13 Aug 2015

How hidden hairs can strangle babies’ toes

by Viviscal Hair Expert, originally posted on June 16th, 2012

Mothers suffering from post-pregnancy hair-loss are being warned of the little known danger to their new-born’s toes and fingers from stray hairs that end up on babies mittens and clothes.
A single strand of hair can wrap itself around a child’s toe, cutting off circulation and potentially leading to amputation because of a rare condition called ‘toe tourniquet syndrome.’
Affecting all appendages such as fingers, penises and ear lobes, the syndrome causes inflammation as the circulation is cut off and infections can develop as the hair cuts into the flesh as it tightens like cheese wire.
A toe freed of a hair tourniquet. The toe has had to be cut longitudinally to divide the hair
While toe tourniquet syndrome is uncommon, doctors nationally observe around 60 or so cases a year and most are resolved without the loss of the appendage
One review reported that 43 percent of cases of children with the syndrome had their toes affected, 24 percent their fingers and 33 percent involved external genitalia.
The hair is wrapped around the digit by a repetitive movement of the appendage in a confined area such as hands in mittens or feet and legs in pyjamas.

Because human hair is so thin and in the instance of colours like blonde almost invisible to the naked eye, medical professionals can diagnose the swollen area as a foreign body reaction or infection.
Displaying classic signs of toe tourniquet syndrome the swelling caused by the errant hair is visible
Most children who suffer from toe tourniquet syndrome are four days to 19 months old and usually present to doctors inconsolably crying and in obvious distress.
The reason why such a young age group is at risk is down to the postpartum hair loss which 90 percent of mothers experience.
However, some intentional cases have been cited in countries other than the United States.
Kimberly Grubb of Temple Terrace Florida was perplexed when her daughter Norah Saed’s toe became seriously swollen.
The infection caused by toe tourniquet syndrome is clearly visible (left) while the swelling (right) caused Norah Saed to cry uncontrollably
Baby Norah made a complete recovery after four days
‘I’ve treated about three or four of them myself, but a lot of people are not aware of it, even some doctors,’ said Dr Muhammad Ali Hussain, senior plastic surgery registrar at Canberra Hospital to the Canberra Times.

Toe Tourniquet Syndrome

- Is a medical condition where a hair or thread becomes tightly tied to a finger, toe or other appendage cutting off circulation and potentially causing amputation.
-The problem usually affects young babies when hair ends up in their socks and is most common when mothers are shedding hair post-pregnancy.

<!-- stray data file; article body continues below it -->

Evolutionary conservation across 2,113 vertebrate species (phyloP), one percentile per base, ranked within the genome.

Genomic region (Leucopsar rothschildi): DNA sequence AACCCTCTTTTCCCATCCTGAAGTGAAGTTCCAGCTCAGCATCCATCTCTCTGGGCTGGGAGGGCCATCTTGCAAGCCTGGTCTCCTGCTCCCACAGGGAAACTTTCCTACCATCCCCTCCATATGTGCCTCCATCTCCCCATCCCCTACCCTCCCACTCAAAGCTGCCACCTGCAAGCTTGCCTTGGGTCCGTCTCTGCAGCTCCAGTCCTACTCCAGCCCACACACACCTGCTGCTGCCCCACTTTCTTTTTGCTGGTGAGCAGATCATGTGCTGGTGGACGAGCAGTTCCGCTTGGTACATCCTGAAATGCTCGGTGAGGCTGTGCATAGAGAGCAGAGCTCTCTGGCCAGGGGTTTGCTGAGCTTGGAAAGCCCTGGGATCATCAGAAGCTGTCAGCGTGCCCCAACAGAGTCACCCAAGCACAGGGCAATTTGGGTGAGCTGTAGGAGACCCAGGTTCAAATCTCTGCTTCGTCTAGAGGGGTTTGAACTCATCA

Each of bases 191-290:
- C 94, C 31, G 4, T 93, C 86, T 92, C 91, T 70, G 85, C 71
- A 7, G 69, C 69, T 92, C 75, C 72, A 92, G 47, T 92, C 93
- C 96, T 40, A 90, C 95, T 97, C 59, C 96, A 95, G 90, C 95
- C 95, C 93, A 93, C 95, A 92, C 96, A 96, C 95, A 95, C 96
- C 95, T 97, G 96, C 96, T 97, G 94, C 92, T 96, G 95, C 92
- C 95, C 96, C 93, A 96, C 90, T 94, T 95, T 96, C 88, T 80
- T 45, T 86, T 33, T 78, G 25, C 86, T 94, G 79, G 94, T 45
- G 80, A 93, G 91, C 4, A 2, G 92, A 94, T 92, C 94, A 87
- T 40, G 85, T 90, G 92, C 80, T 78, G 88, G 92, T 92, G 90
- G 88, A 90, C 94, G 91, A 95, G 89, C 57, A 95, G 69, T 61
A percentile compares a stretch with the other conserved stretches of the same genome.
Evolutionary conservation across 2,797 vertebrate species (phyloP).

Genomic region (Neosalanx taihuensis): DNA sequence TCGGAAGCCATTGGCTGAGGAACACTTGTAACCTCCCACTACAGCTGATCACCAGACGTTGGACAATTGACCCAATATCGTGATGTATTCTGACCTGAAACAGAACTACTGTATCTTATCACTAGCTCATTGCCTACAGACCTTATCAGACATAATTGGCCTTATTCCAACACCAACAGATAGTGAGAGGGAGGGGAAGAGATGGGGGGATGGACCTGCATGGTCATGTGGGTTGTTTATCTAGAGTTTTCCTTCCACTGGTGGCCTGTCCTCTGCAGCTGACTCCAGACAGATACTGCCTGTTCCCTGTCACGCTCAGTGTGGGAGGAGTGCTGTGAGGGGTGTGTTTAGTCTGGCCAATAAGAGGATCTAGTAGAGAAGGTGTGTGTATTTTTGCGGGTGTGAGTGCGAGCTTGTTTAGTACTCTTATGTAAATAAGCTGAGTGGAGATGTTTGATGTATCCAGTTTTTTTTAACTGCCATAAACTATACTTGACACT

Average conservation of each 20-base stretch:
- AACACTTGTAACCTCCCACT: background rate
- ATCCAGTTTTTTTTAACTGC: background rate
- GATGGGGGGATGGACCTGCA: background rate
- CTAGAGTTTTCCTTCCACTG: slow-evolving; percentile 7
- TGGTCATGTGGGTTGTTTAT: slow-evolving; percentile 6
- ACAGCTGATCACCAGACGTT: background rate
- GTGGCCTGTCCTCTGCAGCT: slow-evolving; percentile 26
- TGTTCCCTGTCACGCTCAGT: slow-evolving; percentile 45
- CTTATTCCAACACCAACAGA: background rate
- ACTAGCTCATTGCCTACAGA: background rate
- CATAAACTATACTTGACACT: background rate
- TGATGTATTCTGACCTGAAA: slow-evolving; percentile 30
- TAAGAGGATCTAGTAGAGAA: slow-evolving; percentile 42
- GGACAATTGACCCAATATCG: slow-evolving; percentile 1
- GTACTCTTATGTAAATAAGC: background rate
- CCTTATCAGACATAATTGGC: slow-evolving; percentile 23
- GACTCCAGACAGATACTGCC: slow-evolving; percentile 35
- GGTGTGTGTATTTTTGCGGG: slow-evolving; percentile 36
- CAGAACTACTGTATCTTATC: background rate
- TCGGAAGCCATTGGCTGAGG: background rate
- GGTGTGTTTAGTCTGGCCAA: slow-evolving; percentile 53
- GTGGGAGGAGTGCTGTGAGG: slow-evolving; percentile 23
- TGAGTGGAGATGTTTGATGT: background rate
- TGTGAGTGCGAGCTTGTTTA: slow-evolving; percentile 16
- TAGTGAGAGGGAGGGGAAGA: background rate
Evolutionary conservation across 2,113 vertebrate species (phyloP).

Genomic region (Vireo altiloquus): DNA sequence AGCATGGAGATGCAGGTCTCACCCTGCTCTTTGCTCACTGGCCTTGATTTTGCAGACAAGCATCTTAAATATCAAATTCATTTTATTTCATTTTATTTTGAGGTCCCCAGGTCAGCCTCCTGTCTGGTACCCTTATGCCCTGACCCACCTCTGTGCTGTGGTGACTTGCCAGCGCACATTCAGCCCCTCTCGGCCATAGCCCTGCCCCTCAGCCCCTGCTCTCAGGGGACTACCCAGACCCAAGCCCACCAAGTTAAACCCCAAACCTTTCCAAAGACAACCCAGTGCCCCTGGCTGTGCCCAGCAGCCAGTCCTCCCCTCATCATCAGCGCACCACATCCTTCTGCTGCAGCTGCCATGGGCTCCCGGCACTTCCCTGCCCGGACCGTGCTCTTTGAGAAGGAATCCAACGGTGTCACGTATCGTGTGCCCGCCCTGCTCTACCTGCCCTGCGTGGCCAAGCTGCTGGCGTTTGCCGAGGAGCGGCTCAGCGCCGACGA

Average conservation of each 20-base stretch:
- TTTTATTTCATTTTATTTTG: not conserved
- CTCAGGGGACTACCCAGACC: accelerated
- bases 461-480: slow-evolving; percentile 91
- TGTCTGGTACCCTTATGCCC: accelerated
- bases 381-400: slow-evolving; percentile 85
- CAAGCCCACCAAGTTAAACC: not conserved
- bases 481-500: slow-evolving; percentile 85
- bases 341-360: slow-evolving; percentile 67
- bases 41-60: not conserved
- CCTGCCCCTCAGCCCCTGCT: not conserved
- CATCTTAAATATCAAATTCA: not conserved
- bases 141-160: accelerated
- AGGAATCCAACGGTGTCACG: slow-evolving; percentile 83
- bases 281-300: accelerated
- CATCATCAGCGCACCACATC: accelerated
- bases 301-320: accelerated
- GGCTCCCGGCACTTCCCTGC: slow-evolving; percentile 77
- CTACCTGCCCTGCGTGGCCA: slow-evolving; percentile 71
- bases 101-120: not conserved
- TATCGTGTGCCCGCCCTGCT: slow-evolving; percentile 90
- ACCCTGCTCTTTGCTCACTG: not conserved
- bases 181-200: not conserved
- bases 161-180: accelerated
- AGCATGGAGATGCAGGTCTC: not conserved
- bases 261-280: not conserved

- Identified with magnification and cut away usually with small scissors, the rare condition is missed by some doctors
 ‘They get entangled and the mother doesn’t notice what has happened until the time they start crying and they don’t know exactly what is happening, why they are crying.
‘By the time they present it’s already a couple of days and it has been cutting through the toe.
‘In a fair-coloured child and with blonde-coloured hair you can’t identify there is a hair.
‘Even under a microscope it’s difficult.’
In some cases the hair has wrapped around the child’s toe so tightly that it has folded under the skin, making it difficult to detect.
If the loss of circulation is not corrected by doctors quickly, the child may lose the toe, finger or appendage to amputation.
The condition is most commonly caused by hair inside babies socks or mittens which wraps around their toes or fingers
‘Four nurses came in, held her down,’ said mother Kimberly Grubb, whose baby Norah Saed almost lost her toe to the syndrome last year to WTSP
‘They had scissors and tweezers to open it up.
‘They had to hold her down and she was screaming and I was crying from that, just from her screaming.’
Luckily, doctors removed the offending hair and Norah did not lose her toe, although it took three days for the swelling and dis-colourisation to subside.
To remove the hair, doctors traditionally use a magnifying glass and small scissors, although a chemical depilatory such as Nair could be used to dissolve or weaken the hair.
Doctors have advised all young and first time mothers to beware of toe tourniquet syndrome
Doctors advise parents to wash their clothes separately to their children’s and to check their mittens and clothes thoroughly for stray hairs.

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